Intersectionality is all the rage in politics these days, and has even caught on in academia. The idea of intersectionality is that to truly understand injustice you have to focus on multiple identities at the same time. That is because these identities "intersect" and create uniquely oppressed people. For example, a black woman in the United States as unique problems that neither a white woman or black man have. You can't just combine the "woman" problems that the white woman has and the "black" problems the black man has to understand a black woman's experience. Those identities combine to create unique issues for her. This idea originated long ago, but until recently was only popular in more left-wing academic spaces at universities. It became more popular through Tumblr and similar sites in the early 2010s. This article was inspired by a poster at my school stressing the need to be aware specifically of black, transgender, working class, undocumented activists.
The purpose of this article is not to disprove the whole theory of intersectionality, but rather to express my deep frustration at how it is used in political movements. These days it seems like every left-leaning political movement in the United States has to be intersectional - it has to address all injustices. You can't have a gay rights movement - you have to add black lives matter on to the flag. You can't have a disabilities rights movements, it has to include the unique issues of gay disabled people. And you CERTAINLY can't have a movement for working class people that doesn't focus just as much on Black Lives Matter and Immigrant rights as class.
To be clear, I consider myself to be left-leaning, possibly even left-wing in some of my views. I know that black people in the United States face discrimination, especially at the hands of the police. I support gay marriage, non-discrimination projects, and the right to adopt. I support a pathway to citizenship for illegal immigrants if they pay a fine, pass a background check, and have to wait as long as legal immigrants to get citizenship. I support universal healthcare and a living wage. I'm no Conservative, but I also see the pitfalls of intersectionality for all of the movements I support.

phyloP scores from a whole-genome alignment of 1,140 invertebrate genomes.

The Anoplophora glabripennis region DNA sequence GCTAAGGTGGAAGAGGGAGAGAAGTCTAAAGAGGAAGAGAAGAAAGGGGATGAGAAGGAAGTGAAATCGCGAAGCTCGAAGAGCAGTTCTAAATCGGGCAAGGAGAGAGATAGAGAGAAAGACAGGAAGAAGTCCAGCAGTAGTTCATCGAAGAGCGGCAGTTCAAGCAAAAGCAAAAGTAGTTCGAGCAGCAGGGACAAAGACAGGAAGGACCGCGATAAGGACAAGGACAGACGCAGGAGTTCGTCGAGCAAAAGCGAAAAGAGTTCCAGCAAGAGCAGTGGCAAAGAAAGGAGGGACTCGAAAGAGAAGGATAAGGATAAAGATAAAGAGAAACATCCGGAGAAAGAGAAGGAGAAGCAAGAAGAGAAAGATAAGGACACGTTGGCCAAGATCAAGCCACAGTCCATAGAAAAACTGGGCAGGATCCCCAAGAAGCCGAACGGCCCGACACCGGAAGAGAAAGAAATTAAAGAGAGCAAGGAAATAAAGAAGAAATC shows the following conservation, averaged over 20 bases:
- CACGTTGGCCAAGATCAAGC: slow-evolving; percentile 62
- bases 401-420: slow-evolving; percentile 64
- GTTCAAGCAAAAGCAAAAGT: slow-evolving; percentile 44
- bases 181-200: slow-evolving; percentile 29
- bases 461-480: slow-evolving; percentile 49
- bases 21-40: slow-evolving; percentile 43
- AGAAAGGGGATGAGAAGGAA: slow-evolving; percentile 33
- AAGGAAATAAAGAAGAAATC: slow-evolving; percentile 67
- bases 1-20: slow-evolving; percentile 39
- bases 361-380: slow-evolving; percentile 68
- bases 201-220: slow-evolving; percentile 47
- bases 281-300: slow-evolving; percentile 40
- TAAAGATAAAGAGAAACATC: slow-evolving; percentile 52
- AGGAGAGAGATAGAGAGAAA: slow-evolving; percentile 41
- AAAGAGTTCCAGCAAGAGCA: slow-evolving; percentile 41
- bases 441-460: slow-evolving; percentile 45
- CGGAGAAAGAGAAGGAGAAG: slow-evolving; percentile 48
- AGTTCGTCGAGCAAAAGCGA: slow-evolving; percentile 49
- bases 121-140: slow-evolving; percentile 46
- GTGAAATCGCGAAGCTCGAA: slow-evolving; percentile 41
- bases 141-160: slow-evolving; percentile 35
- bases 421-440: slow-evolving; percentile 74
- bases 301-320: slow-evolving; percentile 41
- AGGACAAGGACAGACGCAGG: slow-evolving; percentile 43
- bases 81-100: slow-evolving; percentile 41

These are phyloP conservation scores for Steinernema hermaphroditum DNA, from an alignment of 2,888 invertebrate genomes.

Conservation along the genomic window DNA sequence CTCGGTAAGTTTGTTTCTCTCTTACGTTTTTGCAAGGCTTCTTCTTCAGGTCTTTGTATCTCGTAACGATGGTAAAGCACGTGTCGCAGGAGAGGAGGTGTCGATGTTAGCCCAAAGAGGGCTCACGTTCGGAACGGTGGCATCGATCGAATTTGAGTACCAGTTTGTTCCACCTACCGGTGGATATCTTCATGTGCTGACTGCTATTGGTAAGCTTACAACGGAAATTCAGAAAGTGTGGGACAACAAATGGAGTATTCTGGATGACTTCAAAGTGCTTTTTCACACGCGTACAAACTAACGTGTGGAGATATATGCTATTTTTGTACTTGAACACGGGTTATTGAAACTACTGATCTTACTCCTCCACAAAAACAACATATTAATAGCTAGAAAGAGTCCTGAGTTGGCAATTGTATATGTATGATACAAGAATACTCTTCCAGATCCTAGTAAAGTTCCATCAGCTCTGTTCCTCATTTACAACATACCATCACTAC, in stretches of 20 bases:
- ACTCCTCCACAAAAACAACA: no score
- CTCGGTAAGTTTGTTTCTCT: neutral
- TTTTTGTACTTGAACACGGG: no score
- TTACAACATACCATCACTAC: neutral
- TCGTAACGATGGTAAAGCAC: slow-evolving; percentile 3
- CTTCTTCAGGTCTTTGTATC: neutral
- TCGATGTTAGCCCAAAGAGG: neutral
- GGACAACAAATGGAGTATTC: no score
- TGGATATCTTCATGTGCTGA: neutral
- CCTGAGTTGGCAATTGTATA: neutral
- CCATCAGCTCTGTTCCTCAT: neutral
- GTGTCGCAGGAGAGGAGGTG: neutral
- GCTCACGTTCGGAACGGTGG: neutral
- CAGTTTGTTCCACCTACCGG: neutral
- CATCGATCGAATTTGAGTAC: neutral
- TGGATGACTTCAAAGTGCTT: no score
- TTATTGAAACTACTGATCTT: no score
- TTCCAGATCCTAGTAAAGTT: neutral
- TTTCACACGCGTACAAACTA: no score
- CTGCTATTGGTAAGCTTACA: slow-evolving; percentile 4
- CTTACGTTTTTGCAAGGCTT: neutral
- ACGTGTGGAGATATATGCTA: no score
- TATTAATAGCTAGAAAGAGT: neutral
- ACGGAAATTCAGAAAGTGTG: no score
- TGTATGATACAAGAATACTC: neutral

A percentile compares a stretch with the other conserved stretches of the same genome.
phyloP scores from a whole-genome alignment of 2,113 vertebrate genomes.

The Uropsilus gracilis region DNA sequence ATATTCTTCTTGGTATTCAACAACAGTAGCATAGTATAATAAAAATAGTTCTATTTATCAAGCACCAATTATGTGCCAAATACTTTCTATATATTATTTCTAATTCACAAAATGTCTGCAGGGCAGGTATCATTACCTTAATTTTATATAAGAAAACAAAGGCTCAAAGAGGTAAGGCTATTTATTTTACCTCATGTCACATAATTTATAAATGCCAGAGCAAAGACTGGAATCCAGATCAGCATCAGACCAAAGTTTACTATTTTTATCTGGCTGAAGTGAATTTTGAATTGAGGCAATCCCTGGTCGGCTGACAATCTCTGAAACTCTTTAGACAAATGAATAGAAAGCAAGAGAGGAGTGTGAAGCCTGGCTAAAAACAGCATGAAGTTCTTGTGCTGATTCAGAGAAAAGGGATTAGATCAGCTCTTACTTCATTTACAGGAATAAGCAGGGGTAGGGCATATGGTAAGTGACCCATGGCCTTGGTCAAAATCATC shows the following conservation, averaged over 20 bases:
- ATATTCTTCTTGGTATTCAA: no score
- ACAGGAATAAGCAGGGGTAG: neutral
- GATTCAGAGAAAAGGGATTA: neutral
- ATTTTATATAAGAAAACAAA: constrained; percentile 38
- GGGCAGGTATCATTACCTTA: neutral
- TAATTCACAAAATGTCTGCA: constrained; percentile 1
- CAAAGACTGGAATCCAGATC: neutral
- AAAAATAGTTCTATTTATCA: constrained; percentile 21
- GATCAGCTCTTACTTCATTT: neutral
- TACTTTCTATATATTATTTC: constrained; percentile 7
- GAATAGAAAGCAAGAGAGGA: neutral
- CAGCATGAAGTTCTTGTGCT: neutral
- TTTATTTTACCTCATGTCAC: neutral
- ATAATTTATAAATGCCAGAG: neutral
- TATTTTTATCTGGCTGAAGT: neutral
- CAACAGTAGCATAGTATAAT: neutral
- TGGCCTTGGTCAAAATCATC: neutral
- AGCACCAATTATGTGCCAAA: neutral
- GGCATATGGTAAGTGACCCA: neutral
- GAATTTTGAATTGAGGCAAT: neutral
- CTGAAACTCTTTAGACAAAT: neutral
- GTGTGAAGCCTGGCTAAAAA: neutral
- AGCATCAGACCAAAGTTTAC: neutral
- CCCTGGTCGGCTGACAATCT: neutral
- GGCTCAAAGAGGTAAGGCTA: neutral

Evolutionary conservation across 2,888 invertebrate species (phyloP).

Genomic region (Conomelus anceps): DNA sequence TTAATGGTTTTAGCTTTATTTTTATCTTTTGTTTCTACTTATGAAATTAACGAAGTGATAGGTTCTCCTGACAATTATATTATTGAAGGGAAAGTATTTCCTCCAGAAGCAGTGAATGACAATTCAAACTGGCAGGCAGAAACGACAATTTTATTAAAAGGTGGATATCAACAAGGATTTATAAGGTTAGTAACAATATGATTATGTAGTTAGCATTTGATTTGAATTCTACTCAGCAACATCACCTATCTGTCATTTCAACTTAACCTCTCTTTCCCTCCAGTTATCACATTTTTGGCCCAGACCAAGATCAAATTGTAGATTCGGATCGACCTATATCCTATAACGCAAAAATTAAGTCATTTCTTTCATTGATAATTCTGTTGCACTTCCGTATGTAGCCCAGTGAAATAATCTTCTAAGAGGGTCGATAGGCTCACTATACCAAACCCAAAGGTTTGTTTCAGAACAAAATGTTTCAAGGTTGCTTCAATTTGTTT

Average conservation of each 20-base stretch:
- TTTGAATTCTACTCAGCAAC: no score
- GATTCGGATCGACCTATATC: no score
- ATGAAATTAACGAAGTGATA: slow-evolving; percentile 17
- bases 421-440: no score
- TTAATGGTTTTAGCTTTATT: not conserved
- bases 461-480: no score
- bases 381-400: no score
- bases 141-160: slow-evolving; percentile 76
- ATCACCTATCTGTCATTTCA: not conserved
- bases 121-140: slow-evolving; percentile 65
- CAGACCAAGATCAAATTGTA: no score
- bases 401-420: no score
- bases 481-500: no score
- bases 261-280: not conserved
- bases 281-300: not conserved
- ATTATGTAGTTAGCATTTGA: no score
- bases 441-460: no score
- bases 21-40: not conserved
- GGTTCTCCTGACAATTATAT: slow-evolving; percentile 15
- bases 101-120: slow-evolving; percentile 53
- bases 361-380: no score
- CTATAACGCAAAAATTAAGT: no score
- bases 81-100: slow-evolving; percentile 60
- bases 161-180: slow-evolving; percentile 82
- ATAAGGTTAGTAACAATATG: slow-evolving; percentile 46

The problem comes when somebody doesn't support one part of your intersectional movement that targets every issue at once. For example, I'd be happy to join a march in favor of universal healthcare, but I would never join one in favor of abolishing the police. If you are marching for both together, I would not join. In the United States there are many working class people who do not support immigration or the black lives matter movement. There are many rich gay people who do not support socialist policies. Every time you add another identity issue to your movement, you are dividing the number of people who might support you. You are weakening your movement until it only appeals to the proverbial least privileged person on Earth.
The below graph proves my point. The red circle I have added in the middle show the only people who would support such a movement.
They might agree with a movement on three or four of those issues, but they would never support it because of the other issues. This leads to a broken movement with so little popular support it can never get anywhere.
The solution to this is simple - accept that it is alright for movements to just focus on one issue. Not everything has to be about everyone. It's alright to just have a gay rights movement, or a civil rights movement, or a worker's rights movement. In fact, that's probably the only way to really get things done. If you try to include every struggle, your movements will die divided 1,000 ways.
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Wow...wonderful and great write up